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Goodbye, Norma Jean: Celebrities’ Stage Names Revealed

Making it in the entertainment business takes sacrifice, and for some aspiring stars, that means abandoning their name and selecting something more “American,” debonair, or unique. In the golden age of Hollywood, getting a new name was akin to getting a union card—a rite of passage that everyone went through. These days, though, more people choose to keep their name. Sometimes we don’t know why some performers change their name, but we do know one thing: The Wizard of Oz just wouldn’t be the same if Frances Gumm hadn’t become Judy Garland.

You Can Never Go Home Again

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The most popular reason to change a name in Hollywood is to camouflage the actor’s ethnic identity. In the 1940s and ’50s, Italian- and Jewish-sounding names were mostly what got scrapped, but even today, stars with many different ethnic heritages still feel the need to sound as Americanized as possible. 

Chaim Witz — Gene Simmons
Jonathan Leibowitz — Jon Stewart

Farrokh Bulsara — Freddie Mercury
Frederick Austerlitz — Fred Astaire
Georgios Kyriacos Panayiotou — George Michael

Issur Danielovitch Demsky — Kirk Douglas
Eugene Orowitz — Michael Landon
Krishna Banji — Ben Kingsley
Anna Maria Luisa Italiano — Anne Bancroft

Alphonso D’Abruzzo — Alan Alda
Kalpen Modi — Kal Penn 

Photo: Keith Tarrier /

Man Up

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It can be hard for a man to pass himself off as a matinee idol when his given name is Courtney or Ashley. That’s why many male stars change their effeminate names to more masculine-sounding ones.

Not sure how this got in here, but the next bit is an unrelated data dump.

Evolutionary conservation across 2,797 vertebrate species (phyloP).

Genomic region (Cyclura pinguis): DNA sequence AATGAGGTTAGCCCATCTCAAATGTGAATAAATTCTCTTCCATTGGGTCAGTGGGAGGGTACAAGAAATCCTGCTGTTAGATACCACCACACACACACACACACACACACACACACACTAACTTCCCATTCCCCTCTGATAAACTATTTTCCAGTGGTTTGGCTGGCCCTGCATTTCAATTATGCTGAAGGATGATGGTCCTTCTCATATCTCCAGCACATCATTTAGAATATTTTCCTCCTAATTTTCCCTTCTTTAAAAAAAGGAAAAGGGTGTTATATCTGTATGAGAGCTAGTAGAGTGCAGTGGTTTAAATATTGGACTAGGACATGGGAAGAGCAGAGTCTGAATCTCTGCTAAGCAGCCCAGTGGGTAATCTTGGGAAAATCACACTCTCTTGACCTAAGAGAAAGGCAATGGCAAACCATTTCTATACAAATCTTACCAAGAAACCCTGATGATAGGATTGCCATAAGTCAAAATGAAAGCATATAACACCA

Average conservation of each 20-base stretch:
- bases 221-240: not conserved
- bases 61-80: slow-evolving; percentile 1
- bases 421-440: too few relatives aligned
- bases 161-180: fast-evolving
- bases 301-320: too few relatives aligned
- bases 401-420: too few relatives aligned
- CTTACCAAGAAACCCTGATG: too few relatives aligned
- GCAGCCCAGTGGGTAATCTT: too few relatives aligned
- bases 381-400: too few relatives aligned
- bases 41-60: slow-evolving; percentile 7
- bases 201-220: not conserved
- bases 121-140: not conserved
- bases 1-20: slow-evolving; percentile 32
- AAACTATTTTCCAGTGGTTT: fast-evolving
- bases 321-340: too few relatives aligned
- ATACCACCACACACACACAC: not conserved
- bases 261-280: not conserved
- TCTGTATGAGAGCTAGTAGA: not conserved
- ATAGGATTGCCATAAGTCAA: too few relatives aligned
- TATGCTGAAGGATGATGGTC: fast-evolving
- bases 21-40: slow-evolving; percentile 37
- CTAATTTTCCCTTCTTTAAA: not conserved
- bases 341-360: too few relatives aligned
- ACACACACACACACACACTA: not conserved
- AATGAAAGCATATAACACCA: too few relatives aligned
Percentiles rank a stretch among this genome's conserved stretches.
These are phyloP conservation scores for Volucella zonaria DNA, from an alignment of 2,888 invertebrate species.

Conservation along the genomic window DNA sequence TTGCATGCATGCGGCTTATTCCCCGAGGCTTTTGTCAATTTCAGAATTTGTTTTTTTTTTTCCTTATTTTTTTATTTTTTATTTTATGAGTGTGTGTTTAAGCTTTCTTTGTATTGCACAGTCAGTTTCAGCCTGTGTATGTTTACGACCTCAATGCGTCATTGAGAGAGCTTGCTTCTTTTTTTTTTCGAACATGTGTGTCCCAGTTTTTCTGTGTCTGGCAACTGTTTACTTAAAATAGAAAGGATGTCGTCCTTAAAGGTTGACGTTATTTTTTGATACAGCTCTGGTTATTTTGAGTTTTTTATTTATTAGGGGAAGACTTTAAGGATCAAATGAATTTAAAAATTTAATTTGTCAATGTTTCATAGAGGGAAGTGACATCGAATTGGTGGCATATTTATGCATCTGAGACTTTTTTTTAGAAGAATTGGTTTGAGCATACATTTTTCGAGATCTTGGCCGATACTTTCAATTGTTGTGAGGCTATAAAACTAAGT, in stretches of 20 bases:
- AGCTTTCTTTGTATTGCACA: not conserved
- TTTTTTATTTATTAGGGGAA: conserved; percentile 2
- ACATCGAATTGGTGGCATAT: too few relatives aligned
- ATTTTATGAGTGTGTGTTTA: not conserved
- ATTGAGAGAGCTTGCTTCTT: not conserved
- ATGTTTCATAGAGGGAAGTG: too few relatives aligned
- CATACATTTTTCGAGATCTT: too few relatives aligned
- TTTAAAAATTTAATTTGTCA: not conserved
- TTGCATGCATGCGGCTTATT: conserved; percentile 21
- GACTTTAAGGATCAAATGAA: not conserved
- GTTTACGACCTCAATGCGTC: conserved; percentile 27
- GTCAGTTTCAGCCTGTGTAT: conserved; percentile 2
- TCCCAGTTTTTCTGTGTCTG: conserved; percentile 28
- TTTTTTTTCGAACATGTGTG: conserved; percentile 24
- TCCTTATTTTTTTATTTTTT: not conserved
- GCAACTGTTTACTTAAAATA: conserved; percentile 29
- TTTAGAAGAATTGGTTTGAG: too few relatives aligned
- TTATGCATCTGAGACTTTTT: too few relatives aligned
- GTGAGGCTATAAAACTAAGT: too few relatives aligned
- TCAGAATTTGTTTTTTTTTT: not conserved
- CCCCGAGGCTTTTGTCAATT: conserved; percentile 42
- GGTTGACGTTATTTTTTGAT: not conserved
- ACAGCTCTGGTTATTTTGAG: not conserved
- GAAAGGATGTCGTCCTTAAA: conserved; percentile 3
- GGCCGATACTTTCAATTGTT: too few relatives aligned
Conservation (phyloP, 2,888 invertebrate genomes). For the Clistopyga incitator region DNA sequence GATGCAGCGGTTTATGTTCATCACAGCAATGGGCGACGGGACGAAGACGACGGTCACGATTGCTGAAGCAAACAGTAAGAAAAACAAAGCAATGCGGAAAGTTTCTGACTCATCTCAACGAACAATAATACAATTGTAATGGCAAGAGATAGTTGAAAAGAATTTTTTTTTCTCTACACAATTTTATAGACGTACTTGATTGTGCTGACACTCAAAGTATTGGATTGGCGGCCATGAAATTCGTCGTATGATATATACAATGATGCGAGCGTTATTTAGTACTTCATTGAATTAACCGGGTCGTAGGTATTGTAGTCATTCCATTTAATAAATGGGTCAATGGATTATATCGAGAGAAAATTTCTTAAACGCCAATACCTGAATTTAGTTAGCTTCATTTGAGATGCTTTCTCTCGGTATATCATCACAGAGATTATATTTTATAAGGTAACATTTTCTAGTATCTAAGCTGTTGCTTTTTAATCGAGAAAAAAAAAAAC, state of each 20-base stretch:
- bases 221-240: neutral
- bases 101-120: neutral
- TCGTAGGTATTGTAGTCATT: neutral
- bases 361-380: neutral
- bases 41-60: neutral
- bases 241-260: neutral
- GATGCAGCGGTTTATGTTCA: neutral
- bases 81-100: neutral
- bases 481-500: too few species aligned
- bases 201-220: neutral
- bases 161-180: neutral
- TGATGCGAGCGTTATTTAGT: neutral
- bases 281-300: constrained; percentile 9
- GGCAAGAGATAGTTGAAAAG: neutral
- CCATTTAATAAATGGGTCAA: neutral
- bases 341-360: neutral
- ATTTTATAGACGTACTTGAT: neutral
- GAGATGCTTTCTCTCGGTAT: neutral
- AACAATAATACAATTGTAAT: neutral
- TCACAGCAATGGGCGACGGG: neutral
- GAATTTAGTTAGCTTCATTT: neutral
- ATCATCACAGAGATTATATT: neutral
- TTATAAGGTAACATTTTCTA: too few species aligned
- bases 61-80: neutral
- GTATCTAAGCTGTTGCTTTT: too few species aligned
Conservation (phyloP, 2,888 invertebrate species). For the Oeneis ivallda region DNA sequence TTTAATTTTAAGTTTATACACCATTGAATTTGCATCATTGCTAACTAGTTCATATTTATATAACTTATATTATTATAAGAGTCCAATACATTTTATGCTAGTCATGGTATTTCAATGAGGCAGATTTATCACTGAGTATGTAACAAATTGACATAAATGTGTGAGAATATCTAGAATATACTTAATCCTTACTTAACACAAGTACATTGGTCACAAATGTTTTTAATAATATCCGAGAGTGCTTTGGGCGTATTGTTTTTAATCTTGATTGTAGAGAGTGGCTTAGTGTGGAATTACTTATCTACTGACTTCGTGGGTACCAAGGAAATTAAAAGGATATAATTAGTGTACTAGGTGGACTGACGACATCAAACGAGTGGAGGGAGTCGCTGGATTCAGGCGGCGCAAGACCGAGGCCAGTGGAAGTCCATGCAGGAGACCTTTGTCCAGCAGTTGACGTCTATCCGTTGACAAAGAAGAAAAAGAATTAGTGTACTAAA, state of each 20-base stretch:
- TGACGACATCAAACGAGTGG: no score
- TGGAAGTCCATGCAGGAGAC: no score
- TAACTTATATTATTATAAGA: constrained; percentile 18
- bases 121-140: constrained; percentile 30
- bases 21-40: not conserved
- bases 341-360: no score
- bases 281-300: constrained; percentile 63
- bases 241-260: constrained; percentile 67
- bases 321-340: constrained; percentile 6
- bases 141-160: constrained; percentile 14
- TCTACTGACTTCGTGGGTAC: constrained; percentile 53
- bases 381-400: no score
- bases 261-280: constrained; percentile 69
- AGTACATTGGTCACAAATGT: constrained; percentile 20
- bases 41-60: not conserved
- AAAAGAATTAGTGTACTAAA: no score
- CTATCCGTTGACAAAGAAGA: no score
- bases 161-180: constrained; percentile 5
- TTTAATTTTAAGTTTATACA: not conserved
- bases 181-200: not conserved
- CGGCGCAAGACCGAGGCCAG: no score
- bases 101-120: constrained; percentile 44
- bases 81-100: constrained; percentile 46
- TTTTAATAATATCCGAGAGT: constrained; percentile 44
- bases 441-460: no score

Marion Morrison — John Wayne
Leslie Townes Hope — Bob Hope
Merle Johnson, Jr. — Troy Donahue
Leslie Sebastian Charles — Billy Ocean
Stuart Leslie Goddard — Adam Ant
Coy Luther Perry III — Luke Perry 
Samuel Goldfish — Samuel Goldwyn

Photo: Wikimedia Commons

Is That One “T” or Two?

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Anybody who has spent her life having teachers, friends, and DMV clerks mispronounce and misspell her moniker can tell you it’s tough to have a complicated name. Performers commonly make it easier for their future fans by shortening complicated names to something catchier—or at least something a little less confusing.

Cherilyn Sarkisian LaPiere — Cher
Mathangi Arulpragasam — M.I.A.
Aliaune Damala Akon Thiam — Akon
Jose Antonio Dominguez Bandera — Antonio Banderas
Florian Cloud  de Bounevialle Armstrong — Dido
Elgin Lumpkin — Ginuwine
Walter Matuschanskayasky — Walter Matthau

Photo: Debby Wong /

Better Off Before

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While nobody can fault an actor for changing his name from “Herschel” to “Harry,” some people’s name changes are baffling because the original name seems perfectly fine—in fact, sometimes it’s even better than the chosen name. 

Caryn Johnson — Whoopi Goldberg
Lucille La Sueur — Joan Crawford
Camille Javal — Brigitte Bardot
Tara Patrick — Carmen Electra

Arnold Dorsey — Engelbert Humperdinck 
Brian Warner — Marilyn Manson
Ian Zappa — Dweezil Zappa
Ruby Stevens — Barbara Stanwyck

Photo: Featureflash /

Why Bother?

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What’s the point of changing a single letter or syllable? Although image is everything in Hollywood, some details are so miniscule, it’s hard to imagine that they could make or break a career. 

Johnny Hendrix — Jimi Hendrix
Marlon Brandeau — Marlon Brando
Andy Warhola — Andy Warhol 
Michael Bolotin — Michael Bolton
Sam Cook — Sam Cooke

Photo: Wikimedia Commons

The Name’s the Same

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What do you do when your name is already famous? If you’re an actor, you change your already-famous name to something different. Some performers’ names became successful  long before they did.

Katy Hudson — Katy Perry 
Michael Douglas — Michael Keaton
Albert Einstein — Albert Brooks

Photo: Helga Esteb /

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